Posted on November 6, 2010



Many people believe they can put their finger on much of what’s wrong with the United States these days, bu few can come up with sensible answers to solving the problems confronting our nation.

It’s impossible to explain much of America’s political discourse in coffee shops and around the dinner table these days without accounting for the fact that so many Americans are both grossly misinformed and resistant to correction.
There seems to be more anger over political positions today then in years past.

Among the most important misconceptions is the idea pushed by the Tea Party and Republicans that it will be possible to balance the deficit while simultaneously cutting taxes and keeping the kind of government services that the vast majority of Americans would  find remotely acceptable. They forget that about 75 percent of the nation budget are fixed expenses for interest, Social Security, Medicare, and defense of our nation. Remember, we pay into Social Security and Medicare, and we pay a national gasoline tax to upkeep our highways. Some in Washington want to cut or do away with these items.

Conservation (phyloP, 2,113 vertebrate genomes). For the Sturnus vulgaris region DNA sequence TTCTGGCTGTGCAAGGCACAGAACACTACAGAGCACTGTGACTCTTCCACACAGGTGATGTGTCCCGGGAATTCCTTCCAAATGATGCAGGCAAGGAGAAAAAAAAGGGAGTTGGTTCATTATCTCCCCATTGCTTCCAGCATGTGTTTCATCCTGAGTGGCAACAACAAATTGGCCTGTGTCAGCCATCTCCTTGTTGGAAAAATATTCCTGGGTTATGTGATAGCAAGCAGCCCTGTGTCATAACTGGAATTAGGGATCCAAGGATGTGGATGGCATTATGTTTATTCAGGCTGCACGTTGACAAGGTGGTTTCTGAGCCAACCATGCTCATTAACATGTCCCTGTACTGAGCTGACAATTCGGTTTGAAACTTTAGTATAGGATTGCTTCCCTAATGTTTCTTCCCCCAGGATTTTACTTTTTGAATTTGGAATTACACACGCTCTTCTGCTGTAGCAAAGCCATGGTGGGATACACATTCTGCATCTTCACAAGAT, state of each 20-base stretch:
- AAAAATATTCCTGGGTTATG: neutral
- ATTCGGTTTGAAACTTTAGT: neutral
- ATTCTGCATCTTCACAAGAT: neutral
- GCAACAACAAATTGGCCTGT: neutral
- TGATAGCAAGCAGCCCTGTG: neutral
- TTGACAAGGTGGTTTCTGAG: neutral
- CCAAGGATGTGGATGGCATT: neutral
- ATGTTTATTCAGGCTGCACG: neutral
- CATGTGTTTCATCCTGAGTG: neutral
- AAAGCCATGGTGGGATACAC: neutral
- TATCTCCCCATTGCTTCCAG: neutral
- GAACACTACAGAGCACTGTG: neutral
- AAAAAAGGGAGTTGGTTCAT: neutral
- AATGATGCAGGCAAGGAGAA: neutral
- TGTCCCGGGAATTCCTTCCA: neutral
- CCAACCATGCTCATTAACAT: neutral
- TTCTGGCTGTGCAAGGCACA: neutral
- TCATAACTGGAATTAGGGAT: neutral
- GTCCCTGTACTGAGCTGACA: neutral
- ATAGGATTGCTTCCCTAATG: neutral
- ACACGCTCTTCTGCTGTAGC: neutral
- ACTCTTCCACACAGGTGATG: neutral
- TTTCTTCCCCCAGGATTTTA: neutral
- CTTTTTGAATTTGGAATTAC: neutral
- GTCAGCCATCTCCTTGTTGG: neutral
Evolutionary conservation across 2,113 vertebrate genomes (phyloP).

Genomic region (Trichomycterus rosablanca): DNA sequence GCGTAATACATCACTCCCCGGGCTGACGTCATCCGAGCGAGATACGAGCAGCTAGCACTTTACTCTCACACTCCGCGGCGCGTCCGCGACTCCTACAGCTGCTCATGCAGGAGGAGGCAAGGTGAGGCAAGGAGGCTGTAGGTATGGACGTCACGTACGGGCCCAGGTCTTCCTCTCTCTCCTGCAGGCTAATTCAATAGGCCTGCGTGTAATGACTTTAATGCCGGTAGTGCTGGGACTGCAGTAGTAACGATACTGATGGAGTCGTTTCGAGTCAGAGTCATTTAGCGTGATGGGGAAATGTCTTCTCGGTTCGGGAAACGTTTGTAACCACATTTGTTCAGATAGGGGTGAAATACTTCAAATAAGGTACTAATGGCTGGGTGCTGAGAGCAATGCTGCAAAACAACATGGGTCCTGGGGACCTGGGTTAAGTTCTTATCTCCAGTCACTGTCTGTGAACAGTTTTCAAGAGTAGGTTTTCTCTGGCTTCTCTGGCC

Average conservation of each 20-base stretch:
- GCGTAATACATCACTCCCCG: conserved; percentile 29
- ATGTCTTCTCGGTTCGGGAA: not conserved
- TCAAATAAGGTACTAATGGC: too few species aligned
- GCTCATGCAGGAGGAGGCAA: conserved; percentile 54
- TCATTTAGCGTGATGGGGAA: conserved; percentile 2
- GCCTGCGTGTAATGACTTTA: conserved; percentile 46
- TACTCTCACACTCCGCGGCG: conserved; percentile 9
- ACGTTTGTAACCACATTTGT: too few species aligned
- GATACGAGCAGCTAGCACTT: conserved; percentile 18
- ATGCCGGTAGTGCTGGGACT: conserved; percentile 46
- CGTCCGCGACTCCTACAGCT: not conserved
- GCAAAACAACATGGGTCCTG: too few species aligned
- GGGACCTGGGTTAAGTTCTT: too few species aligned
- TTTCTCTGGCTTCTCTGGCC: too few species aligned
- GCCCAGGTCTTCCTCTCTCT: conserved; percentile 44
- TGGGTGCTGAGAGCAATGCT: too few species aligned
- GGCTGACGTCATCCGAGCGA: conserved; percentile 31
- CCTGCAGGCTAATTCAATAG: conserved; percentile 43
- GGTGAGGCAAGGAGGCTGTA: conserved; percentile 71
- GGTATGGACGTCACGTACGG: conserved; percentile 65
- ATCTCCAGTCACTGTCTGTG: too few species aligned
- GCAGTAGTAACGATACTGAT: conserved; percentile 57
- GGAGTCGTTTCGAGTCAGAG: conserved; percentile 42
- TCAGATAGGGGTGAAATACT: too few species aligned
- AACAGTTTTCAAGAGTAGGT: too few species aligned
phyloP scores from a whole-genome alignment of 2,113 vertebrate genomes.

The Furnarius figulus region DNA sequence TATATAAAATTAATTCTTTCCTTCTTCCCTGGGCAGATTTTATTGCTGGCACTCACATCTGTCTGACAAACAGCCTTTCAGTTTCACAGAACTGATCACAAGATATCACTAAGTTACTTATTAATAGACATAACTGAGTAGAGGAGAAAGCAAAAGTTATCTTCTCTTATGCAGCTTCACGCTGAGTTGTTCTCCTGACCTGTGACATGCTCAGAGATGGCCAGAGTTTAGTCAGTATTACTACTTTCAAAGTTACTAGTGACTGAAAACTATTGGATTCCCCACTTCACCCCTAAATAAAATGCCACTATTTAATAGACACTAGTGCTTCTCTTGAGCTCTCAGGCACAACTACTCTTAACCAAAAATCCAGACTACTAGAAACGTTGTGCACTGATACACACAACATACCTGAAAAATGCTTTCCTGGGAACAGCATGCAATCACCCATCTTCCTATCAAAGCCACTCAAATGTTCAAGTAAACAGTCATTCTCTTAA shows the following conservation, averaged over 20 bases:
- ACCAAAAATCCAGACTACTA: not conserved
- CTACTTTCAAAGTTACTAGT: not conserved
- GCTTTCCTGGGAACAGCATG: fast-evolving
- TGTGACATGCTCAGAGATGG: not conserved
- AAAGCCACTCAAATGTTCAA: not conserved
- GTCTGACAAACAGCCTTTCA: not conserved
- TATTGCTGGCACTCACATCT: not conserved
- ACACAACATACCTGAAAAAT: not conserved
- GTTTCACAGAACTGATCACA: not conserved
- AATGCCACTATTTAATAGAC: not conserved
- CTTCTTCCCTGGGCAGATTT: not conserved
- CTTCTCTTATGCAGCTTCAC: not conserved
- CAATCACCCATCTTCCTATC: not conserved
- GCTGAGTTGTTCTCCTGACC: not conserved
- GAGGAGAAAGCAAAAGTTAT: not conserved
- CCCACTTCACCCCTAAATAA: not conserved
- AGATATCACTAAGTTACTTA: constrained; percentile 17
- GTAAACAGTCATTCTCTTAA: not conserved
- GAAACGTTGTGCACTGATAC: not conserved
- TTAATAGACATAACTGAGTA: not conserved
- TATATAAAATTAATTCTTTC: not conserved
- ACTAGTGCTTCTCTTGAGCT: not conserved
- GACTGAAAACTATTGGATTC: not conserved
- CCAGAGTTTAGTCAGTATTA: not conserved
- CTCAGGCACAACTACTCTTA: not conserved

As more Americans are able to go to work, we have their tax payments to reduce the deficit budget.

Until Americans stop believing only what they want to believe, we will never be an informed voting populace that is capable of making intelligent decisions. I have seen too often the lesser qualified candidate elected because voters believe TV smear ads and lies. We need to keep informed by reading several newspapers and not rely on TV and radio talk show hosts for our information. And we must realize that the newly elected politicians in Washington will be unable to keep their promises to the voters.  Angry voters will replace them, and these voters do not care if they are Republican or Democrat.

We need to stop listening to politicians who only tell us what we want to hear. We need to develop better thinking skills, and show the courage to face the truth and make  the right decisions. We need to keep informed by reading several newspapers.

If we do not change our ways, we will see more of the same in 2012 of what took place during this election year.

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